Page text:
Till last year, WWM’s forays on television were led by the event business, like Filmfare Awards. Now, it’s about getting into a 13-part series or some fiction content, reflects Lamba. “Or can Filmfare do a chat show that’ll be on digital? Those are some of the ideas that this team works on.”
This is the first year the company has looked at online branded content as an option, and hopes it starts contributing to the pie soon.
Lamba says, “We are currently working on a large TV show with Maruti. This will air on the Discovery Network in November or December. It’s large for us because of a foray into television and because of the revenues involved. We have two more shows – a luxury show and a home makeover show that will go on air soon. Last week I saw a fantastic pilot, for what we wanted to create as a digital chat show for Filmfare – but it’s come out so well that we are actually thinking of taking it to television. I’m meeting a whole bunch of television people to figure how it works out. We are also working on a couple of fiction ideas for Femina, where we are looking to break down some stereotypes that surround women in Indian society in a tongue and cheek way. Now, the tough job to find a buyer who believes in our vision is to be found. Between now and end-March I, want five to six pieces of work like this.”
In competition with agencies?
But agencies too are in the branded content play, with direct access to clients, and media agencies also managing their media budgets. Does that mean the team will be at a disadvantage in the space?
Lamba counters, “I fail to understand why an agency will do better (branded content) than us. I had this conversation a few years ago when I went and sold (space) directly to a client. The media agency person would ask me, ‘Why did you go and talk to my client?’ The ‘my client’ he’s referring to is my client too. If you look at the 15-per cent media agency concept, it’s the media owner who is paying that 15 per cent. So you’re (media agency) technically working for the media owner. So how does the client become your client and I become third party?”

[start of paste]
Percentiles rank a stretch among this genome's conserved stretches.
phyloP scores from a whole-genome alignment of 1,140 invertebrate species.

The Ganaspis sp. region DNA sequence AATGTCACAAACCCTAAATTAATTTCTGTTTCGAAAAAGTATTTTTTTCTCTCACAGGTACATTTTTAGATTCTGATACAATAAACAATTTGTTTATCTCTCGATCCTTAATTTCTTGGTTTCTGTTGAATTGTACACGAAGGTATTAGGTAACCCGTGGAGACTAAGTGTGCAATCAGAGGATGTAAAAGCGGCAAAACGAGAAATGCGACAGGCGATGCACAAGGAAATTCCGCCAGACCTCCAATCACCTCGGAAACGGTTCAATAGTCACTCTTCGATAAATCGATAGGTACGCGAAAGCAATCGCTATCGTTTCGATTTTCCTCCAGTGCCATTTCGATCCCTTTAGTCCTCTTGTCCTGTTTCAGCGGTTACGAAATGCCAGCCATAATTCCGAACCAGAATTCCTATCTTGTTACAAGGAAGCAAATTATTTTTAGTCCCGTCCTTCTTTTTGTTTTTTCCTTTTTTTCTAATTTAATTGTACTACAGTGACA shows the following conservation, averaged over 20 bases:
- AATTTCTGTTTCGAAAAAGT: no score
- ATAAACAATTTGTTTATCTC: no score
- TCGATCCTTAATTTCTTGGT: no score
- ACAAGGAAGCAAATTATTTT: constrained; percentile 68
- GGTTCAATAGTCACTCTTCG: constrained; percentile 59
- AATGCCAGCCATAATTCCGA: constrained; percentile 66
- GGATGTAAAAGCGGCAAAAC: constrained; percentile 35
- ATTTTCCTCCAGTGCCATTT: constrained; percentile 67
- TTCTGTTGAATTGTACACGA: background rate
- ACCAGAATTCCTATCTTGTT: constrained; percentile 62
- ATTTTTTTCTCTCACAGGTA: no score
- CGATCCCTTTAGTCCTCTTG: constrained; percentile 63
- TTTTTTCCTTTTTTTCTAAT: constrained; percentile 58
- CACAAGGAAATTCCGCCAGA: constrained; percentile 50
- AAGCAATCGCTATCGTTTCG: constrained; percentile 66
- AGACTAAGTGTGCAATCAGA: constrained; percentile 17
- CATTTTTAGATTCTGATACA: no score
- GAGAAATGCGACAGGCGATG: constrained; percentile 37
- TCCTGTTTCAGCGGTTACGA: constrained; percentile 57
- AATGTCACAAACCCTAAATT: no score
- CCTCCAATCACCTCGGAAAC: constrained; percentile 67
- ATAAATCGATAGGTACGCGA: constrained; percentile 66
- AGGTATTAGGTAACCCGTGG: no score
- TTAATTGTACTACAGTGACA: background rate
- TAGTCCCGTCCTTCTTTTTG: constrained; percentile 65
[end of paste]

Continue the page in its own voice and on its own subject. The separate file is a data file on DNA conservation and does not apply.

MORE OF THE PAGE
He surmises, “Now, you’re looking at silos which have emerged within media agencies, like ESP at GroupM. This has happened because traditional media was divided between the planner and buyer option, but as we went from six to 600 channels, media has become more of an exact science. The art of media planning and buying became a highly scientific exercise. The creative process was then left to the ad (creative) agency.”
“Today, you’re somewhat seeing the world merge together, which is why media agencies are creating content hubs within them. I think the smarter agencies will welcome conversations with us. A smart agency will always recognise that the best person to set a brand idea will be the brand owner and not the agency. A not-so-smart agency will suffer at its own peril, because the best person to sell my own brand concept will be me.”